Nuclear Science and Engineering / Volume 145 / Number 2 / October 2003 / Pages 161-172
Technical Paper / dx.doi.org/10.13182/NSE03-A2372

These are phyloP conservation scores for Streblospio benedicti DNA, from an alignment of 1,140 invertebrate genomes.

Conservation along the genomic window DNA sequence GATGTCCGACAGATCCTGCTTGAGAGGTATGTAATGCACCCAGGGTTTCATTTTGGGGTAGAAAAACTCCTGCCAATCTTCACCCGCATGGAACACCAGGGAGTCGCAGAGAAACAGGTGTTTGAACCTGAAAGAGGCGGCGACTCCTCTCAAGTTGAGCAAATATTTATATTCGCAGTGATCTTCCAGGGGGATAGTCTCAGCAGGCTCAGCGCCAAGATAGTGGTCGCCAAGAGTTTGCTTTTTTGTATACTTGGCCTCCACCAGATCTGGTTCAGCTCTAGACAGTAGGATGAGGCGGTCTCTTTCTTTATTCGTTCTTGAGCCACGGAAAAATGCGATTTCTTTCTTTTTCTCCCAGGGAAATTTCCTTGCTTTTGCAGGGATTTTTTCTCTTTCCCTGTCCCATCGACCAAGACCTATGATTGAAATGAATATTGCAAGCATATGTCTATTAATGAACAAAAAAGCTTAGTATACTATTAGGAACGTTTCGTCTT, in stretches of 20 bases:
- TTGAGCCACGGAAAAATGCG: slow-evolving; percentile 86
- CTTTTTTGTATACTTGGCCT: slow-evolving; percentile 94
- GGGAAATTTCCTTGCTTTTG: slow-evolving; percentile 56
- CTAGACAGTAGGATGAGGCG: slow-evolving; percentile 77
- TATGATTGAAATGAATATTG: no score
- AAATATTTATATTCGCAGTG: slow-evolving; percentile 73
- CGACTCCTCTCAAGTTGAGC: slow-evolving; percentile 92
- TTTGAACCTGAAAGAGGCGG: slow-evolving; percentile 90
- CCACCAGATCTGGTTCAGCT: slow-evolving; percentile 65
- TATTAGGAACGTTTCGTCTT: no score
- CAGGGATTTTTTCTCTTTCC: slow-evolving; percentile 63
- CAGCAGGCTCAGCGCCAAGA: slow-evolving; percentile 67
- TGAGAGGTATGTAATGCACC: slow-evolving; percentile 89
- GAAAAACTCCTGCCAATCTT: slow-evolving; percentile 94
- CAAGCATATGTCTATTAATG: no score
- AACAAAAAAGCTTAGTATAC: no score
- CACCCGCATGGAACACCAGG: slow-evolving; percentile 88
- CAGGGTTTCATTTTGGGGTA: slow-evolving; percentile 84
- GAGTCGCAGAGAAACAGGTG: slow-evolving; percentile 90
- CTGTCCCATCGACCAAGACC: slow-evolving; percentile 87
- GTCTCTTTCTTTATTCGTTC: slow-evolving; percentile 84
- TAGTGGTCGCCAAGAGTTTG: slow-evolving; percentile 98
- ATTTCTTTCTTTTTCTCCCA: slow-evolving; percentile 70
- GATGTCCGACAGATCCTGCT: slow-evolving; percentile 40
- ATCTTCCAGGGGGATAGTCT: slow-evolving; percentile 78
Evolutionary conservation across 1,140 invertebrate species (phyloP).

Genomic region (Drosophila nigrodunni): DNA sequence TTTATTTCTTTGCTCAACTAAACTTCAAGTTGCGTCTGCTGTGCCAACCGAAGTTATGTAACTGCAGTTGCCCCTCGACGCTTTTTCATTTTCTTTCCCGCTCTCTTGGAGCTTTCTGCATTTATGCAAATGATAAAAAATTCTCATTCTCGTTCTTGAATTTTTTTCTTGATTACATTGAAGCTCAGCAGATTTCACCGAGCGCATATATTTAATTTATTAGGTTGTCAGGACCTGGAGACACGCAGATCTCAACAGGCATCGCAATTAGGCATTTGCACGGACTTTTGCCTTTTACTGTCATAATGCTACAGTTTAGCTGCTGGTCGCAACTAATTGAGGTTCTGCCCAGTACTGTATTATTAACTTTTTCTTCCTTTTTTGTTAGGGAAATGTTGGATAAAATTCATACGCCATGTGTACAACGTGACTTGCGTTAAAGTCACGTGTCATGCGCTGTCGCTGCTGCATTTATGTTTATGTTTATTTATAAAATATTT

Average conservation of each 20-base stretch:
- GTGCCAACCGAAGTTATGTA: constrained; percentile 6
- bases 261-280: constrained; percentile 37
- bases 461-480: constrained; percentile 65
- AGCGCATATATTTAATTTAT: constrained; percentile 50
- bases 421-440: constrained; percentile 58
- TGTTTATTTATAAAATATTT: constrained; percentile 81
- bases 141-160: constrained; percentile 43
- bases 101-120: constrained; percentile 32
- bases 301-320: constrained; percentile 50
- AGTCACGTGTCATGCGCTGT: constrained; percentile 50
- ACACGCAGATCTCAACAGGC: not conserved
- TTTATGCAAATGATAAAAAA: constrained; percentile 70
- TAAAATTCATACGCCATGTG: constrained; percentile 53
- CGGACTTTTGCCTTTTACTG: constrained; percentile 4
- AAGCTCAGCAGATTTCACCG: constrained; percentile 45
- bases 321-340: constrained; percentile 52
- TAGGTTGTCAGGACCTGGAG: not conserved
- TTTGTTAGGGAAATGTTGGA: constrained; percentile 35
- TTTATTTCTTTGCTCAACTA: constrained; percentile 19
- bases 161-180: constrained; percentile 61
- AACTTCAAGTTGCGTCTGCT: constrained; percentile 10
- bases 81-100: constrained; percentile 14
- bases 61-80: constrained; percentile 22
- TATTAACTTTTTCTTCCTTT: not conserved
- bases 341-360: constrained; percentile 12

The Critical Mass Laboratory (CML) at Rocky Flats northwest of Denver, Colorado, was built in 1964 and commissioned to conduct nuclear experiments on January 28, 1965. It was built to attain more accurate and precise experimental data to ensure nuclear criticality safety at the plant than were previously possible. Prior to its construction, safety data were obtained from long extrapolations of subcritical data (called in situ experiments), calculated parameters from reactor engineering "models," and a few other imprecise methods. About 1700 critical and critical-approach experiments involving several chemical forms of enriched uranium and plutonium were performed between then and 1988. These experiments included single units and arrays of fissile materials, reflected and "bare" systems, and configurations with various degrees of moderation, as well as some containing strong neutron absorbers. In 1989, a raid by the Federal Bureau of Investigation (FBI) caused the plant as a whole to focus on "resumption" instead of further criticality safety experiments. Though either not recognized or not admitted for a few years, that FBI raid did sound the death knell for the CML. The plant's optimistic goal of resumption evolved to one of deactivation, decommissioning, and plantwide demolition during the 1990s. The once-proud CML facility was finally demolished in April of 2002.